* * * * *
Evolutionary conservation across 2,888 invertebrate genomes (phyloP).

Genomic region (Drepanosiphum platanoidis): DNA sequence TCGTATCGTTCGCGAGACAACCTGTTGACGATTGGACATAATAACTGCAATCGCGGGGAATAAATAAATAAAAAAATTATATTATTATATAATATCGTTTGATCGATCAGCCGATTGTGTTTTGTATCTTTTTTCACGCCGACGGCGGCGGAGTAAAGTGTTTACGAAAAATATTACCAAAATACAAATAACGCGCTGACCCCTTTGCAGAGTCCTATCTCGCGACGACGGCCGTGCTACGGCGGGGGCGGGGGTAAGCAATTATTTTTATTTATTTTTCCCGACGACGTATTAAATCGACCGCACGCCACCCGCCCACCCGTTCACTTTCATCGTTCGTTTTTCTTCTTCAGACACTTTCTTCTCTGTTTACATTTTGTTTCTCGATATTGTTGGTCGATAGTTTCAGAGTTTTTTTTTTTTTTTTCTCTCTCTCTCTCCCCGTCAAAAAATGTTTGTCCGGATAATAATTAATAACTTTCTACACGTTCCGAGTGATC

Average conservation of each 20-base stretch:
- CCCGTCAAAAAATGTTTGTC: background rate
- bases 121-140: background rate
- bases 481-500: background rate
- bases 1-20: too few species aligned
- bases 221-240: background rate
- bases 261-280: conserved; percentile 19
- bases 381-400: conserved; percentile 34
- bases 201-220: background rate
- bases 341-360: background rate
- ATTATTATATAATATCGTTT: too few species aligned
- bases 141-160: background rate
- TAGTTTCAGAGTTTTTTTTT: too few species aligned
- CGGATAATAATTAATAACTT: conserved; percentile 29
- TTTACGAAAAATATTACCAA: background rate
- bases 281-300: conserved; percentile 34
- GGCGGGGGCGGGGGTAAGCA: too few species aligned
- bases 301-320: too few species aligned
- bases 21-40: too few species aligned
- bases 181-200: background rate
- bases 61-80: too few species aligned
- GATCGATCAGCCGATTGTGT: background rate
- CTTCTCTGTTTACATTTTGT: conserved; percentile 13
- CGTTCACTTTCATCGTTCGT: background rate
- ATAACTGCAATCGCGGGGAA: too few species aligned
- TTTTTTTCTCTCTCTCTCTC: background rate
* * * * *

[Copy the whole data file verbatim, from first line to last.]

Evolutionary conservation across 2,888 invertebrate genomes (phyloP).

Genomic region (Drepanosiphum platanoidis): DNA sequence TCGTATCGTTCGCGAGACAACCTGTTGACGATTGGACATAATAACTGCAATCGCGGGGAATAAATAAATAAAAAAATTATATTATTATATAATATCGTTTGATCGATCAGCCGATTGTGTTTTGTATCTTTTTTCACGCCGACGGCGGCGGAGTAAAGTGTTTACGAAAAATATTACCAAAATACAAATAACGCGCTGACCCCTTTGCAGAGTCCTATCTCGCGACGACGGCCGTGCTACGGCGGGGGCGGGGGTAAGCAATTATTTTTATTTATTTTTCCCGACGACGTATTAAATCGACCGCACGCCACCCGCCCACCCGTTCACTTTCATCGTTCGTTTTTCTTCTTCAGACACTTTCTTCTCTGTTTACATTTTGTTTCTCGATATTGTTGGTCGATAGTTTCAGAGTTTTTTTTTTTTTTTTCTCTCTCTCTCTCCCCGTCAAAAAATGTTTGTCCGGATAATAATTAATAACTTTCTACACGTTCCGAGTGATC

Average conservation of each 20-base stretch:
- CCCGTCAAAAAATGTTTGTC: background rate
- bases 121-140: background rate
- bases 481-500: background rate
- bases 1-20: too few species aligned
- bases 221-240: background rate
- bases 261-280: conserved; percentile 19
- bases 381-400: conserved; percentile 34
- bases 201-220: background rate
- bases 341-360: background rate
- ATTATTATATAATATCGTTT: too few species aligned
- bases 141-160: background rate
- TAGTTTCAGAGTTTTTTTTT: too few species aligned
- CGGATAATAATTAATAACTT: conserved; percentile 29
- TTTACGAAAAATATTACCAA: background rate
- bases 281-300: conserved; percentile 34
- GGCGGGGGCGGGGGTAAGCA: too few species aligned
- bases 301-320: too few species aligned
- bases 21-40: too few species aligned
- bases 181-200: background rate
- bases 61-80: too few species aligned
- GATCGATCAGCCGATTGTGT: background rate
- CTTCTCTGTTTACATTTTGT: conserved; percentile 13
- CGTTCACTTTCATCGTTCGT: background rate
- ATAACTGCAATCGCGGGGAA: too few species aligned
- TTTTTTTCTCTCTCTCTCTC: background rate